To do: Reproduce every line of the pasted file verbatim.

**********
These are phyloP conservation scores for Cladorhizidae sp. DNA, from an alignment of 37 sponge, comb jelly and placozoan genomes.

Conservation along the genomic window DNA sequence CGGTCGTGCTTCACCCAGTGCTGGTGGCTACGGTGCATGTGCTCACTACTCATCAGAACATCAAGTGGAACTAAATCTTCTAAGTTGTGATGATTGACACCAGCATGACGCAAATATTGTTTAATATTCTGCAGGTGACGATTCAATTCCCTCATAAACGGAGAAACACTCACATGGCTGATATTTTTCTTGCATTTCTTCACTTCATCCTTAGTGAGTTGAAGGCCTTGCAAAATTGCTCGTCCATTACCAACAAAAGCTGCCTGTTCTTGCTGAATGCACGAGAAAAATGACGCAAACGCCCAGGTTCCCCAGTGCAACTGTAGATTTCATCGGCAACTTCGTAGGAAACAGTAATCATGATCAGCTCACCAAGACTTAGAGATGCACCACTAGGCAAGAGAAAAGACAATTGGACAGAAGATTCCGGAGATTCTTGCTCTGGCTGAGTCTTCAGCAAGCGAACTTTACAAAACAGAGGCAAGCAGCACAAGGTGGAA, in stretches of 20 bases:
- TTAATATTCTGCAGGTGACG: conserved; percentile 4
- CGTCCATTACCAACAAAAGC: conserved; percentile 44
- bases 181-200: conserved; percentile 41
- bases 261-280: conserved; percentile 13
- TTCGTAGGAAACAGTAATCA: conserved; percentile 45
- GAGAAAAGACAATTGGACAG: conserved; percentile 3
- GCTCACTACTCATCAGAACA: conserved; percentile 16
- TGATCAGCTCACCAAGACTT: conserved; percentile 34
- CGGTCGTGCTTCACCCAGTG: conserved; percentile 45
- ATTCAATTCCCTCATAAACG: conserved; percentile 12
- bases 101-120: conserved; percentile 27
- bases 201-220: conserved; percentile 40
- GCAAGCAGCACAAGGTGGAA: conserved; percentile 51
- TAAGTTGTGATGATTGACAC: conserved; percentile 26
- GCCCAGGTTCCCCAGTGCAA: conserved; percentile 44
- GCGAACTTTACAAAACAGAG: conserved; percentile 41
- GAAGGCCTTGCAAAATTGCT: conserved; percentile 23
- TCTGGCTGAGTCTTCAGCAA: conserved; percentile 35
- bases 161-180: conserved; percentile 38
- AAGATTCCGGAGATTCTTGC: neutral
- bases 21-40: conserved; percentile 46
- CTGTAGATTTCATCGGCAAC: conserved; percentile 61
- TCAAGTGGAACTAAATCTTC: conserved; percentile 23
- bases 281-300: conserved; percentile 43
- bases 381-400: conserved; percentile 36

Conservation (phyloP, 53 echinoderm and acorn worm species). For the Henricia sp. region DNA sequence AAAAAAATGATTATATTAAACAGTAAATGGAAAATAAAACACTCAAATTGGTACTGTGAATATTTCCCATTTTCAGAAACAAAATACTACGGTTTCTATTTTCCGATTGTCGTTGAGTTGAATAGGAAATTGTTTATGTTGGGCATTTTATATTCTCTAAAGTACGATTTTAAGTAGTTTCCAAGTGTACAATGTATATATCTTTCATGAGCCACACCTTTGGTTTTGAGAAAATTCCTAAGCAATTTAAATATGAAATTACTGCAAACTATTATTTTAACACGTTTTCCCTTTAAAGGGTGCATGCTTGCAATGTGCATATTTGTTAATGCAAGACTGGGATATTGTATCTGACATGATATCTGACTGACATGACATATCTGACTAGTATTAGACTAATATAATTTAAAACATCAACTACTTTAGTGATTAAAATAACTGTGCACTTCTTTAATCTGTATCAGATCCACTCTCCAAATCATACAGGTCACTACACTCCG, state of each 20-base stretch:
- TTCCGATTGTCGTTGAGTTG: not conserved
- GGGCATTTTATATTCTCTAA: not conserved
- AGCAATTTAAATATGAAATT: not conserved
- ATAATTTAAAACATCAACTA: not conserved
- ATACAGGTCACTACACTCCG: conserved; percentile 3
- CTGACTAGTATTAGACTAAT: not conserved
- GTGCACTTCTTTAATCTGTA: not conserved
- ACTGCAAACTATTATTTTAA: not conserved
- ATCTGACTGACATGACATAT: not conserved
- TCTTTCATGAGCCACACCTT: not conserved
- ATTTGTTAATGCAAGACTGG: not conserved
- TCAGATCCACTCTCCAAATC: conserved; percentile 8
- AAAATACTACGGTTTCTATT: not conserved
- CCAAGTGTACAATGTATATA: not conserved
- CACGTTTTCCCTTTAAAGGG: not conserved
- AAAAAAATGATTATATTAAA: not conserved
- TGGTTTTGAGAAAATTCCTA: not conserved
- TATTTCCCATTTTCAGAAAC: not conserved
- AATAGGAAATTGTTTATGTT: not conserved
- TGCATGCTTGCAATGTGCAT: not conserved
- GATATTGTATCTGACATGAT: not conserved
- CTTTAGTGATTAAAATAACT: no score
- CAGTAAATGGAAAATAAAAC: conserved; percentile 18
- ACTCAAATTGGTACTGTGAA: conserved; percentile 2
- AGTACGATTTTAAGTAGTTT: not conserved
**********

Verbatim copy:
These are phyloP conservation scores for Cladorhizidae sp. DNA, from an alignment of 37 sponge, comb jelly and placozoan genomes.

Conservation along the genomic window DNA sequence CGGTCGTGCTTCACCCAGTGCTGGTGGCTACGGTGCATGTGCTCACTACTCATCAGAACATCAAGTGGAACTAAATCTTCTAAGTTGTGATGATTGACACCAGCATGACGCAAATATTGTTTAATATTCTGCAGGTGACGATTCAATTCCCTCATAAACGGAGAAACACTCACATGGCTGATATTTTTCTTGCATTTCTTCACTTCATCCTTAGTGAGTTGAAGGCCTTGCAAAATTGCTCGTCCATTACCAACAAAAGCTGCCTGTTCTTGCTGAATGCACGAGAAAAATGACGCAAACGCCCAGGTTCCCCAGTGCAACTGTAGATTTCATCGGCAACTTCGTAGGAAACAGTAATCATGATCAGCTCACCAAGACTTAGAGATGCACCACTAGGCAAGAGAAAAGACAATTGGACAGAAGATTCCGGAGATTCTTGCTCTGGCTGAGTCTTCAGCAAGCGAACTTTACAAAACAGAGGCAAGCAGCACAAGGTGGAA, in stretches of 20 bases:
- TTAATATTCTGCAGGTGACG: conserved; percentile 4
- CGTCCATTACCAACAAAAGC: conserved; percentile 44
- bases 181-200: conserved; percentile 41
- bases 261-280: conserved; percentile 13
- TTCGTAGGAAACAGTAATCA: conserved; percentile 45
- GAGAAAAGACAATTGGACAG: conserved; percentile 3
- GCTCACTACTCATCAGAACA: conserved; percentile 16
- TGATCAGCTCACCAAGACTT: conserved; percentile 34
- CGGTCGTGCTTCACCCAGTG: conserved; percentile 45
- ATTCAATTCCCTCATAAACG: conserved; percentile 12
- bases 101-120: conserved; percentile 27
- bases 201-220: conserved; percentile 40
- GCAAGCAGCACAAGGTGGAA: conserved; percentile 51
- TAAGTTGTGATGATTGACAC: conserved; percentile 26
- GCCCAGGTTCCCCAGTGCAA: conserved; percentile 44
- GCGAACTTTACAAAACAGAG: conserved; percentile 41
- GAAGGCCTTGCAAAATTGCT: conserved; percentile 23
- TCTGGCTGAGTCTTCAGCAA: conserved; percentile 35
- bases 161-180: conserved; percentile 38
- AAGATTCCGGAGATTCTTGC: neutral
- bases 21-40: conserved; percentile 46
- CTGTAGATTTCATCGGCAAC: conserved; percentile 61
- TCAAGTGGAACTAAATCTTC: conserved; percentile 23
- bases 281-300: conserved; percentile 43
- bases 381-400: conserved; percentile 36

Conservation (phyloP, 53 echinoderm and acorn worm species). For the Henricia sp. region DNA sequence AAAAAAATGATTATATTAAACAGTAAATGGAAAATAAAACACTCAAATTGGTACTGTGAATATTTCCCATTTTCAGAAACAAAATACTACGGTTTCTATTTTCCGATTGTCGTTGAGTTGAATAGGAAATTGTTTATGTTGGGCATTTTATATTCTCTAAAGTACGATTTTAAGTAGTTTCCAAGTGTACAATGTATATATCTTTCATGAGCCACACCTTTGGTTTTGAGAAAATTCCTAAGCAATTTAAATATGAAATTACTGCAAACTATTATTTTAACACGTTTTCCCTTTAAAGGGTGCATGCTTGCAATGTGCATATTTGTTAATGCAAGACTGGGATATTGTATCTGACATGATATCTGACTGACATGACATATCTGACTAGTATTAGACTAATATAATTTAAAACATCAACTACTTTAGTGATTAAAATAACTGTGCACTTCTTTAATCTGTATCAGATCCACTCTCCAAATCATACAGGTCACTACACTCCG, state of each 20-base stretch:
- TTCCGATTGTCGTTGAGTTG: not conserved
- GGGCATTTTATATTCTCTAA: not conserved
- AGCAATTTAAATATGAAATT: not conserved
- ATAATTTAAAACATCAACTA: not conserved
- ATACAGGTCACTACACTCCG: conserved; percentile 3
- CTGACTAGTATTAGACTAAT: not conserved
- GTGCACTTCTTTAATCTGTA: not conserved
- ACTGCAAACTATTATTTTAA: not conserved
- ATCTGACTGACATGACATAT: not conserved
- TCTTTCATGAGCCACACCTT: not conserved
- ATTTGTTAATGCAAGACTGG: not conserved
- TCAGATCCACTCTCCAAATC: conserved; percentile 8
- AAAATACTACGGTTTCTATT: not conserved
- CCAAGTGTACAATGTATATA: not conserved
- CACGTTTTCCCTTTAAAGGG: not conserved
- AAAAAAATGATTATATTAAA: not conserved
- TGGTTTTGAGAAAATTCCTA: not conserved
- TATTTCCCATTTTCAGAAAC: not conserved
- AATAGGAAATTGTTTATGTT: not conserved
- TGCATGCTTGCAATGTGCAT: not conserved
- GATATTGTATCTGACATGAT: not conserved
- CTTTAGTGATTAAAATAACT: no score
- CAGTAAATGGAAAATAAAAC: conserved; percentile 18
- ACTCAAATTGGTACTGTGAA: conserved; percentile 2
- AGTACGATTTTAAGTAGTTT: not conserved